Examining Differences among Primary and Secondary Rivals: Are Fan Perceptions, Behavioral, and Consumption Intentions Influenced by Degree of Rivalry?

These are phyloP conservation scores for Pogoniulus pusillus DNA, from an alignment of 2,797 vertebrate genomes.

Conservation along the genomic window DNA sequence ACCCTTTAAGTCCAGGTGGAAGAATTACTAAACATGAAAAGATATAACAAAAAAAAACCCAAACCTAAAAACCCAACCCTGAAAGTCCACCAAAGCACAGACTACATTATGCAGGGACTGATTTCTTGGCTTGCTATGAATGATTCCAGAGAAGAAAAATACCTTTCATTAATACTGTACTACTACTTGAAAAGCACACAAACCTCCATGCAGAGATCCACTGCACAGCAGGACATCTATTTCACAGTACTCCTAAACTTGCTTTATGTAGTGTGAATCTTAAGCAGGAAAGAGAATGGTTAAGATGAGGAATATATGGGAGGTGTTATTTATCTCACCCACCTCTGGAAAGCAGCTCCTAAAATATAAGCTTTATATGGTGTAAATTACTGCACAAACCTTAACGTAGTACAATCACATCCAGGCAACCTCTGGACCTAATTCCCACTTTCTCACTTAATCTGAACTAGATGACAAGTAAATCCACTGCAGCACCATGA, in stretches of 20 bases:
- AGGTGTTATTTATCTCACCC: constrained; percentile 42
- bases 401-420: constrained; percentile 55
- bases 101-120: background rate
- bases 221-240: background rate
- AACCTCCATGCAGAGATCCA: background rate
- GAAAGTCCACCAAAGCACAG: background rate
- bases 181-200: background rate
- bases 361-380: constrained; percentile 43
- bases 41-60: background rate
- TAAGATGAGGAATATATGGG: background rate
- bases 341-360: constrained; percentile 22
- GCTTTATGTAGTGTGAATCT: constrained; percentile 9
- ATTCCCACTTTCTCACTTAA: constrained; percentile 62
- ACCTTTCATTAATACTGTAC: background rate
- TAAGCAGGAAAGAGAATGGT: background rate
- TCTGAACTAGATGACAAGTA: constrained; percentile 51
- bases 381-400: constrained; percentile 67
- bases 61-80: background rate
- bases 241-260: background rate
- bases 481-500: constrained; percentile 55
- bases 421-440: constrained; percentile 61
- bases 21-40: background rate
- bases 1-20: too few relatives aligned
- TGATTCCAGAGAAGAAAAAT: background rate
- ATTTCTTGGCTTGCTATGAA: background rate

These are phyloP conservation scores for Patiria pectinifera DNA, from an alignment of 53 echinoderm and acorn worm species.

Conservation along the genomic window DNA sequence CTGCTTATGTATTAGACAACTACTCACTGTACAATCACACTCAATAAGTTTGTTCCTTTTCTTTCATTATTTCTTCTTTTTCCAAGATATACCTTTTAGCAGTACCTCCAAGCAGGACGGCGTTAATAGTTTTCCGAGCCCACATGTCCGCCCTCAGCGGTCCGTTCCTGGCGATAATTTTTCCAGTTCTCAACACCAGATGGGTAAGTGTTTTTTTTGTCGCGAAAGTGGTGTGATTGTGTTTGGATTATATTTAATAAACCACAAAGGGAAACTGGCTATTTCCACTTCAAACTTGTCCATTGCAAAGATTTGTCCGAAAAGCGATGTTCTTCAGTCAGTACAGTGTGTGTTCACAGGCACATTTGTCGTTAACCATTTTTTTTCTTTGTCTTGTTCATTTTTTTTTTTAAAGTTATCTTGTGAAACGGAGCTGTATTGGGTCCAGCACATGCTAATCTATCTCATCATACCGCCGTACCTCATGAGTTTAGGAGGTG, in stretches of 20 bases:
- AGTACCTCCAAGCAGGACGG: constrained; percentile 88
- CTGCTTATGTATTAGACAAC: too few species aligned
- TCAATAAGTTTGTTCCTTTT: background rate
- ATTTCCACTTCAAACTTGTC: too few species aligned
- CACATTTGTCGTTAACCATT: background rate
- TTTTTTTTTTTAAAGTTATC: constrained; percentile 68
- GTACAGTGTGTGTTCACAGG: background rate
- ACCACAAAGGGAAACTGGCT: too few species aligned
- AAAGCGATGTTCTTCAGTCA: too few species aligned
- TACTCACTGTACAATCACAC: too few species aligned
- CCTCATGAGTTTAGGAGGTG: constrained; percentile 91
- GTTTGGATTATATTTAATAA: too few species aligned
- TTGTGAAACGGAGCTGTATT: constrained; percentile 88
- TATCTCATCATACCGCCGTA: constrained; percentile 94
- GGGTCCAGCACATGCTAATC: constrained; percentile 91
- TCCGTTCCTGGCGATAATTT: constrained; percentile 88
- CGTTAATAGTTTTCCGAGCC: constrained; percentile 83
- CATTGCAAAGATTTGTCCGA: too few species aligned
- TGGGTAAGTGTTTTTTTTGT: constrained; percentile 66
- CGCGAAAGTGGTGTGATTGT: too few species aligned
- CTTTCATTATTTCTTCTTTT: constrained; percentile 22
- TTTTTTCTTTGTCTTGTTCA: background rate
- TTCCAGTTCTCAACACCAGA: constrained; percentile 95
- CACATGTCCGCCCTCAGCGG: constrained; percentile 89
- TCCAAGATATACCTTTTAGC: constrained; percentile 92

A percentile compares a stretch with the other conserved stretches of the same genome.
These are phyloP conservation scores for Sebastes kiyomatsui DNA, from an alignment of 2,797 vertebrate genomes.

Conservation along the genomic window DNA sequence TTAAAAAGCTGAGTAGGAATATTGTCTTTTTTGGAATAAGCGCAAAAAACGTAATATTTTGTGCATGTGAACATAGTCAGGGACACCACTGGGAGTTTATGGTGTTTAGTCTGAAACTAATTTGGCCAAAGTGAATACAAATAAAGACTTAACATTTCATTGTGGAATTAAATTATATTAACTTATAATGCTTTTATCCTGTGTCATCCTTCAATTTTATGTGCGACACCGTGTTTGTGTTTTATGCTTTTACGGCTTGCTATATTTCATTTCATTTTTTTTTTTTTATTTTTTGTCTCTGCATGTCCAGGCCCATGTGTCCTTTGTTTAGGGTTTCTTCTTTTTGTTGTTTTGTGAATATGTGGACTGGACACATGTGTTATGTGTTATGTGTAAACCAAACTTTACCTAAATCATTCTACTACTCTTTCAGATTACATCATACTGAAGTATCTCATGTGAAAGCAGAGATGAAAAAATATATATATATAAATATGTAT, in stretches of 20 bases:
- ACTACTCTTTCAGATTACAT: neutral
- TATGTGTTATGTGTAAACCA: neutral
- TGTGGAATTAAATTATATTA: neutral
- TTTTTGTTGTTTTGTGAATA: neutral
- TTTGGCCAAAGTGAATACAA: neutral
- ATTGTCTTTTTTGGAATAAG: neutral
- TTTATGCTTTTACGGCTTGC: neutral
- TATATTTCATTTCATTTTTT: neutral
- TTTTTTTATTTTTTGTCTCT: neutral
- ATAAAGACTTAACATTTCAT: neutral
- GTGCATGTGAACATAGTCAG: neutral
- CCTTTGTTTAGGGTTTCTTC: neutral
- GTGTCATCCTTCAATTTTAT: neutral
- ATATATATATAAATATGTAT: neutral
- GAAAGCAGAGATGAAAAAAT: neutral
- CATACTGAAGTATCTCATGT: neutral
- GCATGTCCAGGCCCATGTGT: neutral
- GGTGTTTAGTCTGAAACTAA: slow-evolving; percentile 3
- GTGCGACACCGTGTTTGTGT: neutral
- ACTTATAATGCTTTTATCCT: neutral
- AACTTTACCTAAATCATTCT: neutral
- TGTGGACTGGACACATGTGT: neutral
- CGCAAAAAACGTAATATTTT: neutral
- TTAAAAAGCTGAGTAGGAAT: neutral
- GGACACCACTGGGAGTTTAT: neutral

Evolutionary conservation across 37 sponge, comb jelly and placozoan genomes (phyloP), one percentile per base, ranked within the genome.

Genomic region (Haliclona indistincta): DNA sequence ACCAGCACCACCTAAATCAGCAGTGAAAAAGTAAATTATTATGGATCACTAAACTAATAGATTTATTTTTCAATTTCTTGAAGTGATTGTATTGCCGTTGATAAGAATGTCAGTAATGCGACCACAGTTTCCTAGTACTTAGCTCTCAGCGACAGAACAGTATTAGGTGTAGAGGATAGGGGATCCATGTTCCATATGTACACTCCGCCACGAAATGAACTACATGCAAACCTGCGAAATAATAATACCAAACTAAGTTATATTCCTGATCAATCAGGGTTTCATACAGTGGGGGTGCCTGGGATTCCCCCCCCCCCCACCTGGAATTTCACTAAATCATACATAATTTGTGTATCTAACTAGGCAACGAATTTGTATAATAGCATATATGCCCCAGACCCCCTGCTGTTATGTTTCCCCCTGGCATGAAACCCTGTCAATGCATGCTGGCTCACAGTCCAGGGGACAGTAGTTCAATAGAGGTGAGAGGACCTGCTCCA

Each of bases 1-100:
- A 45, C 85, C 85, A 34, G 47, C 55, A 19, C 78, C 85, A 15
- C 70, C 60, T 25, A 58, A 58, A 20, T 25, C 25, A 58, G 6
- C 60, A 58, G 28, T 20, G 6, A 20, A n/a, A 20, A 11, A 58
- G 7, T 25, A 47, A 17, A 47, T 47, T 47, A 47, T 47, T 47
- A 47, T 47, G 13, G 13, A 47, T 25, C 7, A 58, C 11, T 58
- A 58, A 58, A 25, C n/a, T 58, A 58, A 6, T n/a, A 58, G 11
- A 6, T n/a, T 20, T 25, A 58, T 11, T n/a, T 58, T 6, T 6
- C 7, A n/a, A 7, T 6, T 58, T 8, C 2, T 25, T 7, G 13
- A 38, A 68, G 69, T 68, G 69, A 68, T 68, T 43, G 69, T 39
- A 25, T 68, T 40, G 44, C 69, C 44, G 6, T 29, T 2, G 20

AbstractThe current study investigated how the relevance of a rival influences perceptions and behavioral intentions toward the rival and favorite team. In particular, fans of intercollegiate athletics reported their (1) perceptions of a rival team, (2) willingness to consider committing anonymous acts of aggression toward rival participants and fans, and (3) likelihood to consume their favorite team when playing either a primary and secondary rival team. Results indicated that fans were less likely to support their primary rival when playing another team than when their secondary rival was playing another team, believed fans of the primary rival team behaved more poorly than fans of the secondary rival, and experience more satisfaction when their favorite team defeated the primary rival than the secondary rival. Additionally, fans were more willing to consider committing anonymous acts of aggression toward participants and fans of the primary rival than the secondary rival, and were more likely to wear favorite team merchandise and read about the favorite team when they played a primary rival compared to a secondary rival. Discussion focuses on implications and applications for marketing practitioners.
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